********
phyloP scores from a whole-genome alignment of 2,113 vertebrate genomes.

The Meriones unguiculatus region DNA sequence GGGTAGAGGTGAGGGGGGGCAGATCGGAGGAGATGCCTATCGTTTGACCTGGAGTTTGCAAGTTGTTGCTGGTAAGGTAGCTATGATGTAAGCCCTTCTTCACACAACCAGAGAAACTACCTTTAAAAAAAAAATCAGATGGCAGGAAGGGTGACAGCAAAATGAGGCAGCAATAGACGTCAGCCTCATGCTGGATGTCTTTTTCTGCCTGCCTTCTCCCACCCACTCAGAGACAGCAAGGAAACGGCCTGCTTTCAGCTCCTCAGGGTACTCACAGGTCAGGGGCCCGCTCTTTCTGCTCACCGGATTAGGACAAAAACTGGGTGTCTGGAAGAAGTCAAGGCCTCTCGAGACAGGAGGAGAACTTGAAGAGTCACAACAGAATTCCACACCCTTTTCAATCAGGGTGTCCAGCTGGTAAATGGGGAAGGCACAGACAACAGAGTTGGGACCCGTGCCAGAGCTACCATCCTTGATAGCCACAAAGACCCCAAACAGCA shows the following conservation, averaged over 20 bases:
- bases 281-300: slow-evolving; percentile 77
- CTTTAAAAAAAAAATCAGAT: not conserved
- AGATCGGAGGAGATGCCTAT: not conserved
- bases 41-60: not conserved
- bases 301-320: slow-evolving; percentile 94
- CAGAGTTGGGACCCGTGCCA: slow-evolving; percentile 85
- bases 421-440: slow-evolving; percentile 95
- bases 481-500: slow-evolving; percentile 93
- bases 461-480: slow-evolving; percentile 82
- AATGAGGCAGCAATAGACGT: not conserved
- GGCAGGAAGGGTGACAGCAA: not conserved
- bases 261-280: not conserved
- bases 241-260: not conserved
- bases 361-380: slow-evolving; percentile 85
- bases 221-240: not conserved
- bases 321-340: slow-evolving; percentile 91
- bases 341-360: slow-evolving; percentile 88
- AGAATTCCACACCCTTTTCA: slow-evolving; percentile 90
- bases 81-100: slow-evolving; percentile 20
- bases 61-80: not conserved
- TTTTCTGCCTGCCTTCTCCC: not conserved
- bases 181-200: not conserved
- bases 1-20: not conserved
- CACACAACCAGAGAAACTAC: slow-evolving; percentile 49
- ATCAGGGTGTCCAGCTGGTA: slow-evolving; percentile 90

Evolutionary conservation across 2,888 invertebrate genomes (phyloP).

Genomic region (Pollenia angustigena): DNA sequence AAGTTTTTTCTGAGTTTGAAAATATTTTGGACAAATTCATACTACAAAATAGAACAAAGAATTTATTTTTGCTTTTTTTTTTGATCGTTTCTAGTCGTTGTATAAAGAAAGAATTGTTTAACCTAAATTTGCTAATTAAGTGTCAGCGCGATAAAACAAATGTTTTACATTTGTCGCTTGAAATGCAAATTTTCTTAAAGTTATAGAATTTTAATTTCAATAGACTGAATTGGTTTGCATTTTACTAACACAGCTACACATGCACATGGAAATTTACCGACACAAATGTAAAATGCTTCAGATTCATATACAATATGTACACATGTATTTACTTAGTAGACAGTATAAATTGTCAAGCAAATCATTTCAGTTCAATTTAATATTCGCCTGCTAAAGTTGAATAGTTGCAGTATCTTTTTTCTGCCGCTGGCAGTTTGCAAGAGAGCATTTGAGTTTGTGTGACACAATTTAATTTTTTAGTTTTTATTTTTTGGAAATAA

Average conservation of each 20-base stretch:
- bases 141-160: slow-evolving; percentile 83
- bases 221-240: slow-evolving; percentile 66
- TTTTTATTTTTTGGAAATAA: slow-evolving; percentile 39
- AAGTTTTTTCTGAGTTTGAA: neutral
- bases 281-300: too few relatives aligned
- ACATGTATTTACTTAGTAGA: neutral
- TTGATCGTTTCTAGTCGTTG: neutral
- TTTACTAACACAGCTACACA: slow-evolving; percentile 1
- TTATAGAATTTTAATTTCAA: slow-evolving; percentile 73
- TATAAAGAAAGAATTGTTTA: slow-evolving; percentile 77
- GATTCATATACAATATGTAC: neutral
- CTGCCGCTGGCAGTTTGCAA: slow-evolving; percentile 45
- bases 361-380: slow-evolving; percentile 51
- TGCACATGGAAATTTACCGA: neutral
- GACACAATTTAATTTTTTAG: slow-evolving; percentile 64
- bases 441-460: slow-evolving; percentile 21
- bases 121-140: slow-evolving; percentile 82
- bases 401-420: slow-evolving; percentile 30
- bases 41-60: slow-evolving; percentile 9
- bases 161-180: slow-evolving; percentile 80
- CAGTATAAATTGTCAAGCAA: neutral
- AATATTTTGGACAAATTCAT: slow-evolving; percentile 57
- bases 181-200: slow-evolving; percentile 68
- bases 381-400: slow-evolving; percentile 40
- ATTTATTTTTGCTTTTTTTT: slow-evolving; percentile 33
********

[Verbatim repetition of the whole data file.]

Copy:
phyloP scores from a whole-genome alignment of 2,113 vertebrate genomes.

The Meriones unguiculatus region DNA sequence GGGTAGAGGTGAGGGGGGGCAGATCGGAGGAGATGCCTATCGTTTGACCTGGAGTTTGCAAGTTGTTGCTGGTAAGGTAGCTATGATGTAAGCCCTTCTTCACACAACCAGAGAAACTACCTTTAAAAAAAAAATCAGATGGCAGGAAGGGTGACAGCAAAATGAGGCAGCAATAGACGTCAGCCTCATGCTGGATGTCTTTTTCTGCCTGCCTTCTCCCACCCACTCAGAGACAGCAAGGAAACGGCCTGCTTTCAGCTCCTCAGGGTACTCACAGGTCAGGGGCCCGCTCTTTCTGCTCACCGGATTAGGACAAAAACTGGGTGTCTGGAAGAAGTCAAGGCCTCTCGAGACAGGAGGAGAACTTGAAGAGTCACAACAGAATTCCACACCCTTTTCAATCAGGGTGTCCAGCTGGTAAATGGGGAAGGCACAGACAACAGAGTTGGGACCCGTGCCAGAGCTACCATCCTTGATAGCCACAAAGACCCCAAACAGCA shows the following conservation, averaged over 20 bases:
- bases 281-300: slow-evolving; percentile 77
- CTTTAAAAAAAAAATCAGAT: not conserved
- AGATCGGAGGAGATGCCTAT: not conserved
- bases 41-60: not conserved
- bases 301-320: slow-evolving; percentile 94
- CAGAGTTGGGACCCGTGCCA: slow-evolving; percentile 85
- bases 421-440: slow-evolving; percentile 95
- bases 481-500: slow-evolving; percentile 93
- bases 461-480: slow-evolving; percentile 82
- AATGAGGCAGCAATAGACGT: not conserved
- GGCAGGAAGGGTGACAGCAA: not conserved
- bases 261-280: not conserved
- bases 241-260: not conserved
- bases 361-380: slow-evolving; percentile 85
- bases 221-240: not conserved
- bases 321-340: slow-evolving; percentile 91
- bases 341-360: slow-evolving; percentile 88
- AGAATTCCACACCCTTTTCA: slow-evolving; percentile 90
- bases 81-100: slow-evolving; percentile 20
- bases 61-80: not conserved
- TTTTCTGCCTGCCTTCTCCC: not conserved
- bases 181-200: not conserved
- bases 1-20: not conserved
- CACACAACCAGAGAAACTAC: slow-evolving; percentile 49
- ATCAGGGTGTCCAGCTGGTA: slow-evolving; percentile 90

Evolutionary conservation across 2,888 invertebrate genomes (phyloP).

Genomic region (Pollenia angustigena): DNA sequence AAGTTTTTTCTGAGTTTGAAAATATTTTGGACAAATTCATACTACAAAATAGAACAAAGAATTTATTTTTGCTTTTTTTTTTGATCGTTTCTAGTCGTTGTATAAAGAAAGAATTGTTTAACCTAAATTTGCTAATTAAGTGTCAGCGCGATAAAACAAATGTTTTACATTTGTCGCTTGAAATGCAAATTTTCTTAAAGTTATAGAATTTTAATTTCAATAGACTGAATTGGTTTGCATTTTACTAACACAGCTACACATGCACATGGAAATTTACCGACACAAATGTAAAATGCTTCAGATTCATATACAATATGTACACATGTATTTACTTAGTAGACAGTATAAATTGTCAAGCAAATCATTTCAGTTCAATTTAATATTCGCCTGCTAAAGTTGAATAGTTGCAGTATCTTTTTTCTGCCGCTGGCAGTTTGCAAGAGAGCATTTGAGTTTGTGTGACACAATTTAATTTTTTAGTTTTTATTTTTTGGAAATAA

Average conservation of each 20-base stretch:
- bases 141-160: slow-evolving; percentile 83
- bases 221-240: slow-evolving; percentile 66
- TTTTTATTTTTTGGAAATAA: slow-evolving; percentile 39
- AAGTTTTTTCTGAGTTTGAA: neutral
- bases 281-300: too few relatives aligned
- ACATGTATTTACTTAGTAGA: neutral
- TTGATCGTTTCTAGTCGTTG: neutral
- TTTACTAACACAGCTACACA: slow-evolving; percentile 1
- TTATAGAATTTTAATTTCAA: slow-evolving; percentile 73
- TATAAAGAAAGAATTGTTTA: slow-evolving; percentile 77
- GATTCATATACAATATGTAC: neutral
- CTGCCGCTGGCAGTTTGCAA: slow-evolving; percentile 45
- bases 361-380: slow-evolving; percentile 51
- TGCACATGGAAATTTACCGA: neutral
- GACACAATTTAATTTTTTAG: slow-evolving; percentile 64
- bases 441-460: slow-evolving; percentile 21
- bases 121-140: slow-evolving; percentile 82
- bases 401-420: slow-evolving; percentile 30
- bases 41-60: slow-evolving; percentile 9
- bases 161-180: slow-evolving; percentile 80
- CAGTATAAATTGTCAAGCAA: neutral
- AATATTTTGGACAAATTCAT: slow-evolving; percentile 57
- bases 181-200: slow-evolving; percentile 68
- bases 381-400: slow-evolving; percentile 40
- ATTTATTTTTGCTTTTTTTT: slow-evolving; percentile 33